May 19, 2020

Can carriers keep up with the data explosion?

South Africa
Eckart Zollner
5 min
Can carriers keep up with the data explosion?

The migration from traditional voice to new IP based technologies and services – alongside a data explosion and increasing consumer data capacity demands – brings massive disruption to the telecoms arena. For carriers, it signals a shift in not just technology but revenue models and competition. It’s changing their product and service offerings, and exposing opportunities to engage in new ways with second tier providers, Over the Top (OTT) partners, and directly with customers. But a triple change imperative – across tech, strategy, and ops – is essential for their survival … and it is a challenge to keep up.

To remain relevant, carriers must invest in new technologies that do not deliver the margins that voice services did. It’s forcing them to take new variables into consideration and embrace new strategies.

What drives growth in data consumption?

The adoption of the latest wireless technologies, such as 4G and 5G, as well as broadband fibre networks will be essential to provide high volume services.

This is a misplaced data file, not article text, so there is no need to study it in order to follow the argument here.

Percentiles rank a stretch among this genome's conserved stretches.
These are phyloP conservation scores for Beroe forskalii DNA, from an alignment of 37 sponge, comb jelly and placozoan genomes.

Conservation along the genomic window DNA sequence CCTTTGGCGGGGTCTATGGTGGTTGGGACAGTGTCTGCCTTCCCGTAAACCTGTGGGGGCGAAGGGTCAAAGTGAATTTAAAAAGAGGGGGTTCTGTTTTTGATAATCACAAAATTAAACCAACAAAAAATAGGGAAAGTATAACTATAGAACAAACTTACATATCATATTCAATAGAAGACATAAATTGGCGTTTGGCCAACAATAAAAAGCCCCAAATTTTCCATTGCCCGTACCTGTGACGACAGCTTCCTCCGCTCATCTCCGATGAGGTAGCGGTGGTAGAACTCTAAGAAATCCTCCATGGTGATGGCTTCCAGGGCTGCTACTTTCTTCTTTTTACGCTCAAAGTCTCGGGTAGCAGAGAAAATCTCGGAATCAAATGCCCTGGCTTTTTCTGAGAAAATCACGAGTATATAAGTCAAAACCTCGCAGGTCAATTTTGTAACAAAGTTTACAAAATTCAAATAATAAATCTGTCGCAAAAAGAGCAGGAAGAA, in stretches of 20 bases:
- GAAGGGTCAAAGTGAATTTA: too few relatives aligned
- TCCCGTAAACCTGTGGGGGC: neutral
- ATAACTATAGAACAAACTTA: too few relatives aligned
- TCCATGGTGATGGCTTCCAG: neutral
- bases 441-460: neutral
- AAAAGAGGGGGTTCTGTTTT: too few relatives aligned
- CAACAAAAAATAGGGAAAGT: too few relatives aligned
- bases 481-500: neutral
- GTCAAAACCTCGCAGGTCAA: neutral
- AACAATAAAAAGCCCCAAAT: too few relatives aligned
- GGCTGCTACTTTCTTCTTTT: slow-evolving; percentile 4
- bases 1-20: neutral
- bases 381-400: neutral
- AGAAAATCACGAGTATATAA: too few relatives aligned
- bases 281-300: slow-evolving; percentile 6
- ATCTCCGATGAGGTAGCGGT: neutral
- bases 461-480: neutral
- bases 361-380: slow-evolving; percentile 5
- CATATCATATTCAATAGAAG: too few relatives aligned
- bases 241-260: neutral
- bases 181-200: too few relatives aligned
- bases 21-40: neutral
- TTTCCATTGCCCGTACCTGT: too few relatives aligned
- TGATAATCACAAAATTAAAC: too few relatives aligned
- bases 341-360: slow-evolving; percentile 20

4G technology was the first real driver behind true mobile broadband connectivity and a driver of data capacity requirements. It brought users converged services that include multimedia content, cloud-based applications and big data analytics capabilities. 5G technology will ease the burden, offering better speeds and longer battery life but, perhaps most importantly, higher network capacity and better resource utilisation. This makes the move to 5G technology an essential consideration to service growing demand and a growing base of customers and Internet of Things (IoT) devices.

5G networks are only expected to start emerging in 2020. Nonetheless, current 4G standards and the ramp up to 5G are driving the adoption of wireless broadband in a cell environment not serviced by fibre or Wi-Fi services. As more and more clients demand wireless “connected anywhere” services, the need for constant technology upgrades to high speed and high data capacity services will grow. At the same time, increases in the efficiency of computing power and higher bandwidth, lower latency solutions, will give rise to new services such as augmented or virtual reality services, remote tele-medicine and remote touch sensing, to name just a few.

While drivers for adoption of advanced, high capacity technology and services remains low in rural areas in Africa, it is likely that isolated deployments by governments and non-governmental organisations for essential services, such as telemedicine of education, will create islands of uptake that will grow rapidly.